The Secret in the Marrow

521 Words3 Pages
“The Secret in the Marrow” by Daniel C. Weaver was interesting and captivating for a medical article. The curious portrayal of this article is in debt to the author’s skillful use of devices such as imagery, narration, tone, structure, and dialogue. The imagery helped readers not only understand, but also to visualize the meaning of the author’s words. For instances, when the author explains how the abnormal cells in the bone marrow biopsy appeared beneath a microscope, he wrote “…they looked like soldiers linked arm in arm, marching to the horizon. And as they went, they were pushing aside the normal members of the marrow community.” The author also used similes throughout the story to keep the reader’s mind stimulated and support the images he wanted to convey. For example, “I adjusted the scope to its lowest power and looked down over the entire slide, like a bird soaring high in the sky to see a while field below.” Through narration, the writing began to feel like a story and not another scientific article about a rare disease. The author starts out with the setting in a hospital elevator where he introduces the character of Mrs. Fortner, before going into a brief description of her case. The article imitates the basic outline of a story going from rising action to reach the climax then dropping into the falling action and finally landing at the conclusion. Adding to the overall presentation of the article is the tone. The tone gives the article a sense of suspense, which keeps the reader attached and wanting to continue, yet still held a medical atmosphere. “I removed the center stylet and waited for the thick, dark marrow to ooze out into the needle hub. Normally it begins within seconds. But nothing came…” The diction in the sample carried a foreboding feeling, raising more concerns. This method urged the audience to continue reading to find an answer to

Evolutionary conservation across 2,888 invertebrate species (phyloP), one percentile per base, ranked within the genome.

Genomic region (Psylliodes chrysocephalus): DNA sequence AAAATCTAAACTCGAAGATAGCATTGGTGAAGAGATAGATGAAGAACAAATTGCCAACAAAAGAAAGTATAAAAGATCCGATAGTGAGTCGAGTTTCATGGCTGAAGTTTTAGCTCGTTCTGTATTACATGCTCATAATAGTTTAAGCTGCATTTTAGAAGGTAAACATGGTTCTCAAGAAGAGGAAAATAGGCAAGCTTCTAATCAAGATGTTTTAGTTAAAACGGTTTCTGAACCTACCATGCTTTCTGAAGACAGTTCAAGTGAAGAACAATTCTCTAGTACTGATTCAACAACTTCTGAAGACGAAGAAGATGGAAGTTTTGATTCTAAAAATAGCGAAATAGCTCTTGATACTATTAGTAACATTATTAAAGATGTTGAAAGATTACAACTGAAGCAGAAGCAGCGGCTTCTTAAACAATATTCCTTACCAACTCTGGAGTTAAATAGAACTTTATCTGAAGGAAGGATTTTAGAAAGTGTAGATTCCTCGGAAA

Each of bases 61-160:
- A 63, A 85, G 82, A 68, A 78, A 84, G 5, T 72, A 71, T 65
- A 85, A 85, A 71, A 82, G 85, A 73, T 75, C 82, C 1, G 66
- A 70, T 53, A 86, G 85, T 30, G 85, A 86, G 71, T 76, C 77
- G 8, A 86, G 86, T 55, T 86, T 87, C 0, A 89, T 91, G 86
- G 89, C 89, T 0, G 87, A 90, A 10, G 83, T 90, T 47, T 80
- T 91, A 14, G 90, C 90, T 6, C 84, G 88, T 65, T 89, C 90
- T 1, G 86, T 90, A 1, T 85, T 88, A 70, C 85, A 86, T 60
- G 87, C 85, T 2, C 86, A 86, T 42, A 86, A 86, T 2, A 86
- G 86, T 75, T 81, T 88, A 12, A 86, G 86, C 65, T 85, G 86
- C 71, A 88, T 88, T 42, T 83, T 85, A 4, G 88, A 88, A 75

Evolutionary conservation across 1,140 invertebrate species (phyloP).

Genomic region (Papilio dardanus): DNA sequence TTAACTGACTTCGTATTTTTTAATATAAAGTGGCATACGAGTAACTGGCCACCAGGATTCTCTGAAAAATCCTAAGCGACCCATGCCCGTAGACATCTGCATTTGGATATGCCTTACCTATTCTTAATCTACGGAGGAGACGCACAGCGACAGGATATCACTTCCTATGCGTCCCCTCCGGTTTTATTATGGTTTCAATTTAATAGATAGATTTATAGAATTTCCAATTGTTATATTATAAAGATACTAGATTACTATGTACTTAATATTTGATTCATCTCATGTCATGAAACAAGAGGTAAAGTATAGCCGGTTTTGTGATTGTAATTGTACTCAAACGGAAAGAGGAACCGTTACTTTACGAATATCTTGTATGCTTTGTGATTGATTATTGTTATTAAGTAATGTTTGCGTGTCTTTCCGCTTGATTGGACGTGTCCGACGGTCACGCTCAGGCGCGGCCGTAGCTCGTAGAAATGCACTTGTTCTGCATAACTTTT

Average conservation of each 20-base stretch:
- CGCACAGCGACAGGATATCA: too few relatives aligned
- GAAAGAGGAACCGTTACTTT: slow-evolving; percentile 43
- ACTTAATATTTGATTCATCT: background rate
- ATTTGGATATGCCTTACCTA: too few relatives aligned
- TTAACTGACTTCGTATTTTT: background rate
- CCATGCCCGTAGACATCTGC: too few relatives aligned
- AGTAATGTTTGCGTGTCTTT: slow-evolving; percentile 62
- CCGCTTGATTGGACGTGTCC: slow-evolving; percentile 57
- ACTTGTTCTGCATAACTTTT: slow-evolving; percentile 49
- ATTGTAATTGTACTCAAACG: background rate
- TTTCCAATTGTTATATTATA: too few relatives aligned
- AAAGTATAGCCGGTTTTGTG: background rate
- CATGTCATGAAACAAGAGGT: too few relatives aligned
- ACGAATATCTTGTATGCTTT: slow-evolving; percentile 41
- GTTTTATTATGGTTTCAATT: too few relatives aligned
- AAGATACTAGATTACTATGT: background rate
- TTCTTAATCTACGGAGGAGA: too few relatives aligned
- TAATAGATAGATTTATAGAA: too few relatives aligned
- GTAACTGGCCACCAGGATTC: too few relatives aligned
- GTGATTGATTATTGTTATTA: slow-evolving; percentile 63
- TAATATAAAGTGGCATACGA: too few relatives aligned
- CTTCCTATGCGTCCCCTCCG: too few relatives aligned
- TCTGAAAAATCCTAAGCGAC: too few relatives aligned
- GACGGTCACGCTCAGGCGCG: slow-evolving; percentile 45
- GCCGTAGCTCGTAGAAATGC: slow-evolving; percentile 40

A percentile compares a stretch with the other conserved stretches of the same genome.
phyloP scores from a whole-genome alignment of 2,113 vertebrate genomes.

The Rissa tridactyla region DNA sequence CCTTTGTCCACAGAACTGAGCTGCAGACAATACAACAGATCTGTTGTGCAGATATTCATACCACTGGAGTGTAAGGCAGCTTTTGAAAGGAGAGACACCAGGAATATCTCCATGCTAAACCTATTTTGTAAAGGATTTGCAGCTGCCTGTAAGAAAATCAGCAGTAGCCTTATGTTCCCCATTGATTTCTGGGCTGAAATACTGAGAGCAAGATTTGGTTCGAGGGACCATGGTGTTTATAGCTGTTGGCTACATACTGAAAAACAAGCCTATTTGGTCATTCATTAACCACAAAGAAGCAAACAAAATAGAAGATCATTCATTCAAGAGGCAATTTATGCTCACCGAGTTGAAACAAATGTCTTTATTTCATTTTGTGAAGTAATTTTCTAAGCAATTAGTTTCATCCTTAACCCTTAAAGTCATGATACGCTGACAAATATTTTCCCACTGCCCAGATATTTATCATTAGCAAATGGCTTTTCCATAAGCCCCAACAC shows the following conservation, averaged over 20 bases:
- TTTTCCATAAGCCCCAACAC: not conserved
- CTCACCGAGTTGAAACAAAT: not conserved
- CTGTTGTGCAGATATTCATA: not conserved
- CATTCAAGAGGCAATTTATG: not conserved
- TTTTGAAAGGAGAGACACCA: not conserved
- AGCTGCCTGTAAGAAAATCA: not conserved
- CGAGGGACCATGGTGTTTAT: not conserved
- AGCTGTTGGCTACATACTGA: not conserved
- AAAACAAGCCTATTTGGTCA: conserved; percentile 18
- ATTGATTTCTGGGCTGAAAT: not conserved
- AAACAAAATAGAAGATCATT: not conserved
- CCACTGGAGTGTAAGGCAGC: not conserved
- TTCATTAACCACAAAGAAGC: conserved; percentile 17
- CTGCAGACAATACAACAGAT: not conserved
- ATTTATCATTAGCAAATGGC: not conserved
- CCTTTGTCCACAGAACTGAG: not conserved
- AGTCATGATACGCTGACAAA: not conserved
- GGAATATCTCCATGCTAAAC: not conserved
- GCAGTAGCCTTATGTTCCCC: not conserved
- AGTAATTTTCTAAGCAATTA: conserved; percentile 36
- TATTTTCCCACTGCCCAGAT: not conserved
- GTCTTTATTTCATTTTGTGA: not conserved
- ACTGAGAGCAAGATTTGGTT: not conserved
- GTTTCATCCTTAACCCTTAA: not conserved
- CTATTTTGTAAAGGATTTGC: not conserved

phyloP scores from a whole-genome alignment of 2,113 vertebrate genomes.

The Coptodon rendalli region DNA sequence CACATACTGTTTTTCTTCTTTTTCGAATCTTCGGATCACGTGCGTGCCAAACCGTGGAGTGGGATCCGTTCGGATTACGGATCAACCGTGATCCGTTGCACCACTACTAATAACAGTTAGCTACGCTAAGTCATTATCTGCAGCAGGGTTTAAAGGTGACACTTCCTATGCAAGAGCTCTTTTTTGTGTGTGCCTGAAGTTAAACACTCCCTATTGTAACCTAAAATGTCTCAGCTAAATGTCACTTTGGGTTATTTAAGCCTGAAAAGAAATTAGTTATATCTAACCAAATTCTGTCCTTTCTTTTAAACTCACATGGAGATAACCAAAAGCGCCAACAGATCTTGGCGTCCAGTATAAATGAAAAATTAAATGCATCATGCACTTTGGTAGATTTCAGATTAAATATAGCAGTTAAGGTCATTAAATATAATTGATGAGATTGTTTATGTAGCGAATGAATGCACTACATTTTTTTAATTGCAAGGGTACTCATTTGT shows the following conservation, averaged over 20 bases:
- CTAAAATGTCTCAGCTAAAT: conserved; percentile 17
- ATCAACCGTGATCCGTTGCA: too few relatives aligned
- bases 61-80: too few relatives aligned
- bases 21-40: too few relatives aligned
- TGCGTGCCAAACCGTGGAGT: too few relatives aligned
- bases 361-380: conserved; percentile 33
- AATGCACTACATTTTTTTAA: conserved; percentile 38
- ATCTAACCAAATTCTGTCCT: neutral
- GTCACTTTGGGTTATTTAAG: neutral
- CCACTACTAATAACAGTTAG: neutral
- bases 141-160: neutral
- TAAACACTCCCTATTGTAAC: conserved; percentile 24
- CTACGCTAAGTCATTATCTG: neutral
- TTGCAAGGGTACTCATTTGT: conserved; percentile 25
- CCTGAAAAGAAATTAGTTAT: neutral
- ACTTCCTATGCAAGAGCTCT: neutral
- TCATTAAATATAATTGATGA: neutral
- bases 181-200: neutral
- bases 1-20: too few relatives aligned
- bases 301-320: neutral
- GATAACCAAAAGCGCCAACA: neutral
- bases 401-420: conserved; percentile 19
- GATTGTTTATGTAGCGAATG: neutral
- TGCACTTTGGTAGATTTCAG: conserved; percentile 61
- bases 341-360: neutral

Open Document